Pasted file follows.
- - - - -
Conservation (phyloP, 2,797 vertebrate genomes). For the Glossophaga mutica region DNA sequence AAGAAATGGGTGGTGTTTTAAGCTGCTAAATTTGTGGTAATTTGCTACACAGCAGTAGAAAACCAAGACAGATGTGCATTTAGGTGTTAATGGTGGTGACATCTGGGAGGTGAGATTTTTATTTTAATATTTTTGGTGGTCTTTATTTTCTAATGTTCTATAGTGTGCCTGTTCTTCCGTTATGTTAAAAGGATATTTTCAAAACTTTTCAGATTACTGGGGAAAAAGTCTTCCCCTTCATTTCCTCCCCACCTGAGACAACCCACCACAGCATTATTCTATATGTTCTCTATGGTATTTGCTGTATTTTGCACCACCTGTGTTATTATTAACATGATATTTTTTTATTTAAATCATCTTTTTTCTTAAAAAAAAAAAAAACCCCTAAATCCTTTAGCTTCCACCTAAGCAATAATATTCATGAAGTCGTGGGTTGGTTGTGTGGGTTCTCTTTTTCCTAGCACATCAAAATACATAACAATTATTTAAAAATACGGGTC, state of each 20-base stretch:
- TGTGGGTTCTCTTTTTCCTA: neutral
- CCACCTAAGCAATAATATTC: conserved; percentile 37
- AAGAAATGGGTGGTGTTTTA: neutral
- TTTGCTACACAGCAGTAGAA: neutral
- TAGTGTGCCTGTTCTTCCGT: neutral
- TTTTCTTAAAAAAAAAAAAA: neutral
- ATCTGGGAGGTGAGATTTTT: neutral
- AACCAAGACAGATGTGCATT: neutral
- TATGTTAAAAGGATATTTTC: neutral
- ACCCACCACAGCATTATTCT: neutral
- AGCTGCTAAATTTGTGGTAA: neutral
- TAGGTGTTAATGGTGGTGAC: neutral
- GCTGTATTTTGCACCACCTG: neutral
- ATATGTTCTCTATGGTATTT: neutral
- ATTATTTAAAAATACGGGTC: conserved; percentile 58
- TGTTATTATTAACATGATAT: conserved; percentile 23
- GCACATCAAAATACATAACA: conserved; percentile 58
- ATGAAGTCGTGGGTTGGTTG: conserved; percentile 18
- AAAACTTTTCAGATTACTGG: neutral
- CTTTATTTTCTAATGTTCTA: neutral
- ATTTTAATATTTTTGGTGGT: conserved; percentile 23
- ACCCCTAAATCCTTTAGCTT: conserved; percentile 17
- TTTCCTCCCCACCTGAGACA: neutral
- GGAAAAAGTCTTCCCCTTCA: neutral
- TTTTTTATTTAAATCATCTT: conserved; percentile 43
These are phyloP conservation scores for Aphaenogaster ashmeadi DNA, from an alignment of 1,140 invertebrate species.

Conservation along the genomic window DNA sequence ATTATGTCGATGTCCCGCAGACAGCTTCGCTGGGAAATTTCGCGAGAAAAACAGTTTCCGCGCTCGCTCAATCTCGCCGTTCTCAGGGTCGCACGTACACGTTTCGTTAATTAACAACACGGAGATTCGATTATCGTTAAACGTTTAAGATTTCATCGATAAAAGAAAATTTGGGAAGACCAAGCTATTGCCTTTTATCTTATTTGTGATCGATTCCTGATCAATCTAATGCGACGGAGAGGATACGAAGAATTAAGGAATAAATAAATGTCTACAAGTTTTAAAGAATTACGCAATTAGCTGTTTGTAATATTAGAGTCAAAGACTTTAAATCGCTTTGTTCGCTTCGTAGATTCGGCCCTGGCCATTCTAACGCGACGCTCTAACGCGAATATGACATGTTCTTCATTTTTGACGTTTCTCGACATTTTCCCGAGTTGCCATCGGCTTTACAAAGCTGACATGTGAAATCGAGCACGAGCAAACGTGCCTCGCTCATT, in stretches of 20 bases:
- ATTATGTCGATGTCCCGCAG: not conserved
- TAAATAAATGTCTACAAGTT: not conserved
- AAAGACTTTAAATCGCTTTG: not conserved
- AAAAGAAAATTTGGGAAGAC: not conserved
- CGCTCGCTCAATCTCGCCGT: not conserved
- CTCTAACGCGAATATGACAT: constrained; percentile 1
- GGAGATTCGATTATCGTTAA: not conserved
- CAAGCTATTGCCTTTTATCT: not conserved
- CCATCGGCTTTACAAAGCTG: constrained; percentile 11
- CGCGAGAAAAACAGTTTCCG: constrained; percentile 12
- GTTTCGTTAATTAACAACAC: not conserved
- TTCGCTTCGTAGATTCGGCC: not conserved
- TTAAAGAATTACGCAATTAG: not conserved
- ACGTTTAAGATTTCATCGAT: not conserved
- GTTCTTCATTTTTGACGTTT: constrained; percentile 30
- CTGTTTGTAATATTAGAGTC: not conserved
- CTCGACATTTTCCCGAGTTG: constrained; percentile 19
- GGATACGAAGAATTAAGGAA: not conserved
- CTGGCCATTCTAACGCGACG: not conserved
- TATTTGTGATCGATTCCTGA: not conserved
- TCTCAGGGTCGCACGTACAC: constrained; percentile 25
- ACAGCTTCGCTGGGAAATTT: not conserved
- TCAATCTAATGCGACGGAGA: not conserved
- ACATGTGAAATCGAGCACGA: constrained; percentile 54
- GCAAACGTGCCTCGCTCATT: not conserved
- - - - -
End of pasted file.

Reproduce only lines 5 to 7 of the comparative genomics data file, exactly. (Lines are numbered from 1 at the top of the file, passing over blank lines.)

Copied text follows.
- TTTGCTACACAGCAGTAGAA: neutral
- TAGTGTGCCTGTTCTTCCGT: neutral
- TTTTCTTAAAAAAAAAAAAA: neutral